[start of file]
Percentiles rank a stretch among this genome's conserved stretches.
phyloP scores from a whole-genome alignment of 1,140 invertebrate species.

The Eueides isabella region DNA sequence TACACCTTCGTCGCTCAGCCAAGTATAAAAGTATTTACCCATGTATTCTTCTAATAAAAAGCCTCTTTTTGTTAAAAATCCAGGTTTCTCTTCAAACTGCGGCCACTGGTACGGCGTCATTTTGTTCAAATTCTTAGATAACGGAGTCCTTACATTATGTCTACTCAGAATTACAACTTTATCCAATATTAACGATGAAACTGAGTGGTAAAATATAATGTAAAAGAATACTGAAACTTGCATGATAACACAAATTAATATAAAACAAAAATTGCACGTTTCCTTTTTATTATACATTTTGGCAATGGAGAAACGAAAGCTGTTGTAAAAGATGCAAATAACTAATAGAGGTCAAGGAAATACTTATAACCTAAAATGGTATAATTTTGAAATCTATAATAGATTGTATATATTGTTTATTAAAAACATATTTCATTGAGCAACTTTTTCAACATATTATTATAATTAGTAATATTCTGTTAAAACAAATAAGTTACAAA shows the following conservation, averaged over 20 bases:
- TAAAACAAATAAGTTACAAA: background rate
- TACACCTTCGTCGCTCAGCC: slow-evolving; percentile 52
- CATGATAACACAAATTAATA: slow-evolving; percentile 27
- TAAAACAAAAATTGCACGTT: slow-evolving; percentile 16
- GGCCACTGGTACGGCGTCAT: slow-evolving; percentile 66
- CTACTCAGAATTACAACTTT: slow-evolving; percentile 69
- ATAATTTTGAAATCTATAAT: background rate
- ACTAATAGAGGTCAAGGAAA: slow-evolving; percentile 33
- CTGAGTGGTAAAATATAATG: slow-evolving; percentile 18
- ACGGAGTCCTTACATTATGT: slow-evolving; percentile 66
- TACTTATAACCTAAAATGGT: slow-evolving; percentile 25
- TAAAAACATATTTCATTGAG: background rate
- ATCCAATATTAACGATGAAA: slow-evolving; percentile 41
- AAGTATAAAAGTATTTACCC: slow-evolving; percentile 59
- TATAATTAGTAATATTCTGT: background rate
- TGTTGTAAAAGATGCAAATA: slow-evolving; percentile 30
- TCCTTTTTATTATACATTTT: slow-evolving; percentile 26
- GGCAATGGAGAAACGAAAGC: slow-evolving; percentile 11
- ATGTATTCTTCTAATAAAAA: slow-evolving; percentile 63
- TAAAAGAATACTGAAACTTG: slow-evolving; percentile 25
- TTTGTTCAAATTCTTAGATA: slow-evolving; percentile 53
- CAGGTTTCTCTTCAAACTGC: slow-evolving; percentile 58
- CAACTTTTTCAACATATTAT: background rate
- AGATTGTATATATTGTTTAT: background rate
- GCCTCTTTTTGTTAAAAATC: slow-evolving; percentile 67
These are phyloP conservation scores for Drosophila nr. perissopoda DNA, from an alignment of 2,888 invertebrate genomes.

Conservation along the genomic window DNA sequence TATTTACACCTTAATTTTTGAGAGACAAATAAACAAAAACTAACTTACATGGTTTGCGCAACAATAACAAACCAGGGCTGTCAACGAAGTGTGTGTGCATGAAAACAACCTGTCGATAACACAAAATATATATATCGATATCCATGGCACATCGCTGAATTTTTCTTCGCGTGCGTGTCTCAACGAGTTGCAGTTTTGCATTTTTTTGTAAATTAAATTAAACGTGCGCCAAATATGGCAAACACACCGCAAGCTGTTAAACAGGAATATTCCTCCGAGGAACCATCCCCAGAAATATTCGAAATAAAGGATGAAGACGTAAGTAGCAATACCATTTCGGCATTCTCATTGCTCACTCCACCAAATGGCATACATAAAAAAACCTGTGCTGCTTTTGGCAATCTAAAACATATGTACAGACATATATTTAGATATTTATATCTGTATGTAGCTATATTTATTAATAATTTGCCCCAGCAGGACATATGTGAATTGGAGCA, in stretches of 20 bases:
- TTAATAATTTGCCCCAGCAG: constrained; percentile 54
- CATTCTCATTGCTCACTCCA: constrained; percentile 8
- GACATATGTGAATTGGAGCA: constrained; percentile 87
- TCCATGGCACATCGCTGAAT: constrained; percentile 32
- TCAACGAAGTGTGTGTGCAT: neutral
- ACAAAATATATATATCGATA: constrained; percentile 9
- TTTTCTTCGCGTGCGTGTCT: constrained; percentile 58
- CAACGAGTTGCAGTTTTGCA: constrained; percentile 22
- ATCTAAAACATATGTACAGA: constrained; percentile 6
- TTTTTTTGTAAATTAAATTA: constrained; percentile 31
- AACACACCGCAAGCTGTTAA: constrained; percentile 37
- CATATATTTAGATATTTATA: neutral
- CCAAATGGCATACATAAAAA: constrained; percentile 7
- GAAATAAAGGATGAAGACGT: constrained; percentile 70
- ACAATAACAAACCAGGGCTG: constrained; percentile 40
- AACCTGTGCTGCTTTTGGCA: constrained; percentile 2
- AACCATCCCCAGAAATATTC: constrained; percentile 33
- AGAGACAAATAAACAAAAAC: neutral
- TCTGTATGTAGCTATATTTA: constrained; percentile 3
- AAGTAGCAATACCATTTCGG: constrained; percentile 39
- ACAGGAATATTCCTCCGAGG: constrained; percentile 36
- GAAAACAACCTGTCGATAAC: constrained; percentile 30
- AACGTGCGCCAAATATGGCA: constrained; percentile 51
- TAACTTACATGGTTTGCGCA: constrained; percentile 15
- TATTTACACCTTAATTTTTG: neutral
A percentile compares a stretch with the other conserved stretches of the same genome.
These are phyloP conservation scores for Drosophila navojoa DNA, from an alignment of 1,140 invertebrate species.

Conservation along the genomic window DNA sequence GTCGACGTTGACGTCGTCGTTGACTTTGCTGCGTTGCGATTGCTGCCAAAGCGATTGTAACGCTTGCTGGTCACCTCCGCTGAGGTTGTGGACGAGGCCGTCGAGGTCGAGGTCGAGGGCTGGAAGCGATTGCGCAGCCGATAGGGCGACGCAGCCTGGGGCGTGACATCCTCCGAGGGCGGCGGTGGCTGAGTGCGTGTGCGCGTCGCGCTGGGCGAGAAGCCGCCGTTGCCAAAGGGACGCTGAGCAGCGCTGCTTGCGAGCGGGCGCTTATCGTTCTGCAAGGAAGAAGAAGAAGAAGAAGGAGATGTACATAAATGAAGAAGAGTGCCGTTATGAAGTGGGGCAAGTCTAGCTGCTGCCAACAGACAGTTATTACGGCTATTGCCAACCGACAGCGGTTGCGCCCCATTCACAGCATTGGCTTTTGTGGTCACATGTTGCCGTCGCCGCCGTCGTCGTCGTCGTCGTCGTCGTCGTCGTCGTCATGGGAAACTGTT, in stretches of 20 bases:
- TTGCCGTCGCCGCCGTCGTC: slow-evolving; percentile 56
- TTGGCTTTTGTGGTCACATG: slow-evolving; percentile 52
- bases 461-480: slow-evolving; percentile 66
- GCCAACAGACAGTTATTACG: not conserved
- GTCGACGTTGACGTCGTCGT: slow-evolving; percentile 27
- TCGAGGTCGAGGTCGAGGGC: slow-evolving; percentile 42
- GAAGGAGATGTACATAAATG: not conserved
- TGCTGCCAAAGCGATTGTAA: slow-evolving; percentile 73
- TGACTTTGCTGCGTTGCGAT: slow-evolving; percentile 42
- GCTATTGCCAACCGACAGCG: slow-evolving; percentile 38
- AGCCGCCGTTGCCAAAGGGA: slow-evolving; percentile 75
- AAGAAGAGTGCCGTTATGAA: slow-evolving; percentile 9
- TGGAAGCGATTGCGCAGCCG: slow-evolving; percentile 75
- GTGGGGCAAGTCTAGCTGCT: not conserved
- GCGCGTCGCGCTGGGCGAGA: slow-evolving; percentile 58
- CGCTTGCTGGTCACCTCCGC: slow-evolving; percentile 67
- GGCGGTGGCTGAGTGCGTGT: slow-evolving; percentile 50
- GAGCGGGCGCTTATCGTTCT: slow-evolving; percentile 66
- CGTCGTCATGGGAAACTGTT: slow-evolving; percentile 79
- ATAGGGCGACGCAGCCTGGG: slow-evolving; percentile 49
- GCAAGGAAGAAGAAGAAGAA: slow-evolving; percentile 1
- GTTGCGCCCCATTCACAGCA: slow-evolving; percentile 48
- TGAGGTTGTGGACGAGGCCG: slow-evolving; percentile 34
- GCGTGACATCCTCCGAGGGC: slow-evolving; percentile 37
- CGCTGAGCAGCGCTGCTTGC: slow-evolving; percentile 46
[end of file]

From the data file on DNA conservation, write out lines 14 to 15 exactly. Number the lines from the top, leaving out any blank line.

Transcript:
- TACTTATAACCTAAAATGGT: slow-evolving; percentile 25
- TAAAAACATATTTCATTGAG: background rate